He is a frequent ward resident, another admission just after a discharge two days ago. The reason: alcoholic liver cirrhosis so bad he has intractable ascites, permanent jaundice, and so malnourished he could be mistaken for a 15-year old had not for his hot-temper and know-it-all attitude.
"Let's do a basic physical examination," I said after completing history taking. He was admitted the week before my rotation in General Medicine starts, so another interview is essential even though it may be pergatory for him.
"Another PE?" He asked, not pleased.
"Yup, I promise it'll be quick."
Several nights later he developed stomach ache. From my daily conversations with him he seem to blame the pain to my abdominal percussion and palpation. He became colder and reluctant in replying questions and was irritable to all staff.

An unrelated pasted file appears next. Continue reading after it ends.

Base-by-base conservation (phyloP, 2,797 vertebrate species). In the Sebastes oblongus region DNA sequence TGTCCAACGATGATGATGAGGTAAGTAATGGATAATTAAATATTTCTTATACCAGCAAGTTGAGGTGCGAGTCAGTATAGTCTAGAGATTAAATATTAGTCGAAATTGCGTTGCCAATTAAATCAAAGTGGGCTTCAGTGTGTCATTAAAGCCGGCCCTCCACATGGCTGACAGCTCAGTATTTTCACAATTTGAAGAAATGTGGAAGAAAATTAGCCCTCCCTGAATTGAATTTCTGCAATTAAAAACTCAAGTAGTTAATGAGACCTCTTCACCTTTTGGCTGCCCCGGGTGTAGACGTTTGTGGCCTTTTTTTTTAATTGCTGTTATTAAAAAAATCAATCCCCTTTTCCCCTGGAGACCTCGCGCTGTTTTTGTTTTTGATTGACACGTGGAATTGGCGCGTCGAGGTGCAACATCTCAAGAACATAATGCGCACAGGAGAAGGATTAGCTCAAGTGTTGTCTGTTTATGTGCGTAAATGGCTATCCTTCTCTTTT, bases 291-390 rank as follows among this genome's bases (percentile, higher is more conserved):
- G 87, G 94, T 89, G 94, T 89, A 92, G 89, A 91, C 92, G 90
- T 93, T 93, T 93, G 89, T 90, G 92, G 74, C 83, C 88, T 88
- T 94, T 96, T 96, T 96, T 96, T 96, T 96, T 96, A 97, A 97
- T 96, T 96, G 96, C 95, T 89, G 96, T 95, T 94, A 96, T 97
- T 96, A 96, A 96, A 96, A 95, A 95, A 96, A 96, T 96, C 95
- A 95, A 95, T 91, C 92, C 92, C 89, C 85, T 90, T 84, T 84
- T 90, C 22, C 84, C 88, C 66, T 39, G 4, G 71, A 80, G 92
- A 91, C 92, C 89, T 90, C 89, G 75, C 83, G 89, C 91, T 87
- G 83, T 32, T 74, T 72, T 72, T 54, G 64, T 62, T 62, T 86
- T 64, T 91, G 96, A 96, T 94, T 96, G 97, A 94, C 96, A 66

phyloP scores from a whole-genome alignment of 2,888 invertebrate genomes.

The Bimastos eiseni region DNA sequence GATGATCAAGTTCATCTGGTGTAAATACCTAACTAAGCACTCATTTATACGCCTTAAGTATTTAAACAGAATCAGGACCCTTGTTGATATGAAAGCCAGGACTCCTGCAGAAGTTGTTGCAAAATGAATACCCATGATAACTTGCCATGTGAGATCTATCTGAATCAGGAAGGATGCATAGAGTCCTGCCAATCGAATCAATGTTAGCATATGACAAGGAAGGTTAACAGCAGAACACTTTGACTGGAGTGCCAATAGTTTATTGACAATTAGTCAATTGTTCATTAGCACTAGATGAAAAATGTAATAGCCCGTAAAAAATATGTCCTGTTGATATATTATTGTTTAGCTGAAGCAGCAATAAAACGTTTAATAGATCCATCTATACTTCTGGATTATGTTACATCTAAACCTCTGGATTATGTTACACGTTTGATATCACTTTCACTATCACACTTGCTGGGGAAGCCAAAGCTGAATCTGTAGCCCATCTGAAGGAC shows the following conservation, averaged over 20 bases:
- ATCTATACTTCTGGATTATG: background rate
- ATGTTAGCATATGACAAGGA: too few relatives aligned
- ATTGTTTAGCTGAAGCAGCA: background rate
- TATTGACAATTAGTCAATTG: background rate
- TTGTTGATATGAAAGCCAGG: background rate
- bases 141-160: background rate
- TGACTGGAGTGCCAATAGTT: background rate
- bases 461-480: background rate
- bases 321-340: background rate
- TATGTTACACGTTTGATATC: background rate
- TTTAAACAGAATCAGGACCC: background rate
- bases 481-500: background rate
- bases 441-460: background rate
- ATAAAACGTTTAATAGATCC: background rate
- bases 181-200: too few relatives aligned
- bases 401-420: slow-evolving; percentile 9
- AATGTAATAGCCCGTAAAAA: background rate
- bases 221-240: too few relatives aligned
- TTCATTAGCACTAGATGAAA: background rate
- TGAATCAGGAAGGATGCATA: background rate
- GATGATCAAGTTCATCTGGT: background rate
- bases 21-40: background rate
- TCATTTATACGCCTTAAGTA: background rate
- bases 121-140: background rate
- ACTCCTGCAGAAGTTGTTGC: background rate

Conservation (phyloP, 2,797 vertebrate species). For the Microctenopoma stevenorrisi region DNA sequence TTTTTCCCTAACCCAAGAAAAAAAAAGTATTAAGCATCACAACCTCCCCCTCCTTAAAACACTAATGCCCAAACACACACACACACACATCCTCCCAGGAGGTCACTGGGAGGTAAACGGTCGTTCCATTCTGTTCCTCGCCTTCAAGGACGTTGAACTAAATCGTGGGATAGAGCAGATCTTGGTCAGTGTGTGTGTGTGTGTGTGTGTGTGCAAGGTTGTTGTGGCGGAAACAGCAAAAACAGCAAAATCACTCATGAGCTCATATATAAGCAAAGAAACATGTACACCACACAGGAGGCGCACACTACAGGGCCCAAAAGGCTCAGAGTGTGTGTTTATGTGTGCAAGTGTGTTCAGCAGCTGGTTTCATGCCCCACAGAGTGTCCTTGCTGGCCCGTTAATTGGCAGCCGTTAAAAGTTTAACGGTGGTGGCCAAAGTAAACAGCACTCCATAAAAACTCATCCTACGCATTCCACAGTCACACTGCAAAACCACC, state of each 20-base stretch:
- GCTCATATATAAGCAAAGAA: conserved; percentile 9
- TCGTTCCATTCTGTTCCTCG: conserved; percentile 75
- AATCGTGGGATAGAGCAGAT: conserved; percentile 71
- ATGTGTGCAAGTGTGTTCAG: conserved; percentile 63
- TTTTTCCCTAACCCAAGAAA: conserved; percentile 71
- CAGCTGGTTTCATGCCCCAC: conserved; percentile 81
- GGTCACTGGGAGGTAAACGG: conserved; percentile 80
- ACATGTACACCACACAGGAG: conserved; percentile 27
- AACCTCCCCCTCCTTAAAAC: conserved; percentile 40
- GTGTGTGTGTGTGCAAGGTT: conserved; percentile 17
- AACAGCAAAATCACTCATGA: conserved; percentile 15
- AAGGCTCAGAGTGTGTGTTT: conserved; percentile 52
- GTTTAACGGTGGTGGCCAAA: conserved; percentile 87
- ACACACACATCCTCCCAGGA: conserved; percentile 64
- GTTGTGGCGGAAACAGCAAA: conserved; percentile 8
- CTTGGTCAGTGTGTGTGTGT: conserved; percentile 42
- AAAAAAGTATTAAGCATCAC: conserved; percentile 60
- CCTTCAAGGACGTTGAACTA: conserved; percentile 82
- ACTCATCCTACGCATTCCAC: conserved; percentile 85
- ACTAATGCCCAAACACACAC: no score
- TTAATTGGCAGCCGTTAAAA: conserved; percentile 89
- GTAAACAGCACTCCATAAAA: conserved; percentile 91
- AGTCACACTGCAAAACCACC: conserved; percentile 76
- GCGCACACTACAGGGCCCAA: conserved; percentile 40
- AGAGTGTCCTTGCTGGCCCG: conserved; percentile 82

"He's not talking to me anymore. I guess he blames me for the pain," I told my PGY senior.Patient is uncooperative and refused to be examined due to sleepiness - I wrote in his progress note on Thursday evening.
Friday dawns on us an illness more severe than anger. He became stuporous, drowsy, and disoriented. Hepatic encephalopathy - accummulation of toxic substance supposed to be metabolized by the liver to affect cognitive processes, was impressed. His liver functions are so decompensated as little as a constipation flares up the syndrome. Patients are typically disoriented, detached, and solemn. We didn't identify the tremor or asterixis in the early stages, only his not heeding us we presume as snobbishness and blame.
After increased laxative use and enema he recovered to his usual self. My Saturday round with him was functional but not pleasant - he doesn't smile (who would if you're almost losing your liver?), and was depressed because his family is absent for 2 days.
They are the most challenging cases in medicine - their illness inflicted upon themselves by alcohol or substance abuse, their thinking we could cure them simply with a pill, and the disappointment when the truth isn't so. I didn't learn how to handle such cases, not yet at least for this week. But I learned how sometimes our patient's littlest reactions may be a prodrome of some more serious disorder.
Seeing Red Over “Green”
1 month ago